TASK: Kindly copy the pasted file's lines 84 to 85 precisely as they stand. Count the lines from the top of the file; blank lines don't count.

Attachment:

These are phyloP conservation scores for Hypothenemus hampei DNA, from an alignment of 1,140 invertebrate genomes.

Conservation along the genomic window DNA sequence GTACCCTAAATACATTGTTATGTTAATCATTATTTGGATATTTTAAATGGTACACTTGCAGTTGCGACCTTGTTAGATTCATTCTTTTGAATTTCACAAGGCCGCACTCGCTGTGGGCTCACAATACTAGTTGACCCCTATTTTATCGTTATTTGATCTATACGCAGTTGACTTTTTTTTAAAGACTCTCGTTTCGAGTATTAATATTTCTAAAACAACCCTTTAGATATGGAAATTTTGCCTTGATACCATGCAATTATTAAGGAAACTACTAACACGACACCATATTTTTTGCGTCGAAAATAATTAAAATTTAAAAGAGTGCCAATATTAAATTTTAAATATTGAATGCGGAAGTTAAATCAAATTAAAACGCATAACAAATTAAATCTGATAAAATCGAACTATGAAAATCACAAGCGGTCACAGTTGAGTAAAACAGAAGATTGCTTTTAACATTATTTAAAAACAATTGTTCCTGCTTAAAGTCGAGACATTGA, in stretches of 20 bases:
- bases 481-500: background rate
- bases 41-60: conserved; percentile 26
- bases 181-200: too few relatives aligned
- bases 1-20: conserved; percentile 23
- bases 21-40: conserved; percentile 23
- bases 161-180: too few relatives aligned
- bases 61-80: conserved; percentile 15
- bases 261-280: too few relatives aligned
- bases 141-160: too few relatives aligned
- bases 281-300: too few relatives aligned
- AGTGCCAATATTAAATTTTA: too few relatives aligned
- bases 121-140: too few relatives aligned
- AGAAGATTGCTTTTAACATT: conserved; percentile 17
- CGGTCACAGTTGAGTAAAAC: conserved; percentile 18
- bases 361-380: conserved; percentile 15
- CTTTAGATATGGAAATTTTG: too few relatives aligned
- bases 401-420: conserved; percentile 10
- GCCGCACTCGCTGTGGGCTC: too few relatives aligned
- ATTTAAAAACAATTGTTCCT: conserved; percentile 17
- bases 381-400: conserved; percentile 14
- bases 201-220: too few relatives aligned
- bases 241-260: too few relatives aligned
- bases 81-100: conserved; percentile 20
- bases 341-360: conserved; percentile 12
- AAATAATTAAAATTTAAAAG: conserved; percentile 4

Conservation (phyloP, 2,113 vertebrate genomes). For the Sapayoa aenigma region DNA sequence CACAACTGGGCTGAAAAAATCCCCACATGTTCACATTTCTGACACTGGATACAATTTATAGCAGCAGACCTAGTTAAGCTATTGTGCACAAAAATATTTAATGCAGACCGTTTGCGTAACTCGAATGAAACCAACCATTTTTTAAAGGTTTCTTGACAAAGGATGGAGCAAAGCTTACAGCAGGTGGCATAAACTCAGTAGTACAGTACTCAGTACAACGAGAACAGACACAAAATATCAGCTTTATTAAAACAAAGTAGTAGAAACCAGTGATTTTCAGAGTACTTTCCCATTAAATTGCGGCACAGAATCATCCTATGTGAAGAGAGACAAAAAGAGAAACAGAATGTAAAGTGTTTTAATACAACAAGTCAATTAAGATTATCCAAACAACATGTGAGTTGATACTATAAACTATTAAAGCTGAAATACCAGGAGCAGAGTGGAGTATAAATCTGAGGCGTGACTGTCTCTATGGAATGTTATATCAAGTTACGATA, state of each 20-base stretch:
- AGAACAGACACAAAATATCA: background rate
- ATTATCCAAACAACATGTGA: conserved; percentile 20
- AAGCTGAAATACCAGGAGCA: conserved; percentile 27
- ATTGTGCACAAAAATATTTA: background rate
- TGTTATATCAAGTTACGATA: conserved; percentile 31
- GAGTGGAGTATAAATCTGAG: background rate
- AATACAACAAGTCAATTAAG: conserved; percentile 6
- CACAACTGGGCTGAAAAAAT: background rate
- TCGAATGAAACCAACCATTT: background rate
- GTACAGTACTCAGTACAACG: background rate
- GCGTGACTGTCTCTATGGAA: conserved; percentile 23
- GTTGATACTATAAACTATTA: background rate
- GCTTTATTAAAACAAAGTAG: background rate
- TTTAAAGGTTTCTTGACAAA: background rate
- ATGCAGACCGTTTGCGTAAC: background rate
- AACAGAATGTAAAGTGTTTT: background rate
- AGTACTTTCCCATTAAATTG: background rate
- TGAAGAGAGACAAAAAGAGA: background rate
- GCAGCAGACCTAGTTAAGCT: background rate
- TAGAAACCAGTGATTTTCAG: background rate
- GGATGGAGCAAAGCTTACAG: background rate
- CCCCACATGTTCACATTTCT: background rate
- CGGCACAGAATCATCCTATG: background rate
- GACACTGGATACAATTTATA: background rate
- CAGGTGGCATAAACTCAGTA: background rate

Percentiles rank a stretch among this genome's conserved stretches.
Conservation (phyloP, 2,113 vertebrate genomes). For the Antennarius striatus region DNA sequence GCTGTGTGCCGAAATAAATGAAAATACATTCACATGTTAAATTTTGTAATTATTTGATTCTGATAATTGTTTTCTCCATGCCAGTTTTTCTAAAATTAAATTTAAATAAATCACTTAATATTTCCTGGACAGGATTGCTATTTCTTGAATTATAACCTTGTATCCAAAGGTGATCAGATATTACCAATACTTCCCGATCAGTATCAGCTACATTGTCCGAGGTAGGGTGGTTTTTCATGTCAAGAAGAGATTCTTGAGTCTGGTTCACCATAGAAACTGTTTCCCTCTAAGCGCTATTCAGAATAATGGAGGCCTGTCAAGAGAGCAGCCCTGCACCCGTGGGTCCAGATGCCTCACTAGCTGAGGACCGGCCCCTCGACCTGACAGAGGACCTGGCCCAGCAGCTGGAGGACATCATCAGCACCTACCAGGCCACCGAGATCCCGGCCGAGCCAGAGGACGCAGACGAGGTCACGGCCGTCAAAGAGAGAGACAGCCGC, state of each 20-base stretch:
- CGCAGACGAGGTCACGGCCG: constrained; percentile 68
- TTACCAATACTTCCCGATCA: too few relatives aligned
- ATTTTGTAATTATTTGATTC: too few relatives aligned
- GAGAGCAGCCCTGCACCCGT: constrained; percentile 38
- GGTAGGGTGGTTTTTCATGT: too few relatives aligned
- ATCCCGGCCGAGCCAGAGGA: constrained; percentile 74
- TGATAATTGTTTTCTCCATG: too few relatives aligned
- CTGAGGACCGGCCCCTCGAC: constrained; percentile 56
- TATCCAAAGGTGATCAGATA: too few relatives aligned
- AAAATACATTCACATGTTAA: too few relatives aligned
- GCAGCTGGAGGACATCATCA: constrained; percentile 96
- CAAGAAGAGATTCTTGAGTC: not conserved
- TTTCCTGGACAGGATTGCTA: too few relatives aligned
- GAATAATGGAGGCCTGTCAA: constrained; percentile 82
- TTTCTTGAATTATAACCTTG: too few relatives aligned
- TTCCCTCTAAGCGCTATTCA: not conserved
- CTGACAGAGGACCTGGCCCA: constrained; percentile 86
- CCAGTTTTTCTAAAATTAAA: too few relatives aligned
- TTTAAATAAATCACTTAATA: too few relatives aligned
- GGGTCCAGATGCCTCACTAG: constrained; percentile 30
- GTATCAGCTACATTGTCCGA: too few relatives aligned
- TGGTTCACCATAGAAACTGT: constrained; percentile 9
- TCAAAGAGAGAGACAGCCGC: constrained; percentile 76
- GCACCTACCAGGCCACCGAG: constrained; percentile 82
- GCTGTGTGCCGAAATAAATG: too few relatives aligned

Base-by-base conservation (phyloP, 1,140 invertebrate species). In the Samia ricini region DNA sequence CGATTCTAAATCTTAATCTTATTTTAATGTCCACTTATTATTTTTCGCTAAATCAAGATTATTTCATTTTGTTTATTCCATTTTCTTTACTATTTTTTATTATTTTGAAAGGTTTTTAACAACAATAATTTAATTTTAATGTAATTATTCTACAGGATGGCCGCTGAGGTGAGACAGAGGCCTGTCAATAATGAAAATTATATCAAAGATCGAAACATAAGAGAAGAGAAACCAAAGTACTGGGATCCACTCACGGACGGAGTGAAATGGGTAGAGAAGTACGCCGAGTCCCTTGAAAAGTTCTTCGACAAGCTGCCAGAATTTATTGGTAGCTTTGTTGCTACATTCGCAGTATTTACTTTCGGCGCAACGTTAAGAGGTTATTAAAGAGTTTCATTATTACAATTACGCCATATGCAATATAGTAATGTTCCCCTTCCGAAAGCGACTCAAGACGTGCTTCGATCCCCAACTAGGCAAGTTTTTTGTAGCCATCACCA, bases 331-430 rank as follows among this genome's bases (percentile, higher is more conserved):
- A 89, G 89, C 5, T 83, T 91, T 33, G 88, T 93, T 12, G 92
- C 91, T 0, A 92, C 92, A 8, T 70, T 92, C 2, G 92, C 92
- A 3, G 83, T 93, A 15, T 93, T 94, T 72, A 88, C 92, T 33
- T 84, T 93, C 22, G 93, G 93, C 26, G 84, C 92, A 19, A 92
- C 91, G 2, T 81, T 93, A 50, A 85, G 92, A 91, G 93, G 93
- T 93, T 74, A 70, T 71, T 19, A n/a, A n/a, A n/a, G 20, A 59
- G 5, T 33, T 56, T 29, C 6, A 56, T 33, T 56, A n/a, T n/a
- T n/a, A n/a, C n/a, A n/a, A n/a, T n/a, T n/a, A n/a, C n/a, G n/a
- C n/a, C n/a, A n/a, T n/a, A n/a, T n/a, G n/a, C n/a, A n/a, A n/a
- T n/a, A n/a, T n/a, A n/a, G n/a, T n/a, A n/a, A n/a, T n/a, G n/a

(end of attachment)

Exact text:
- A 3, G 83, T 93, A 15, T 93, T 94, T 72, A 88, C 92, T 33
- T 84, T 93, C 22, G 93, G 93, C 26, G 84, C 92, A 19, A 92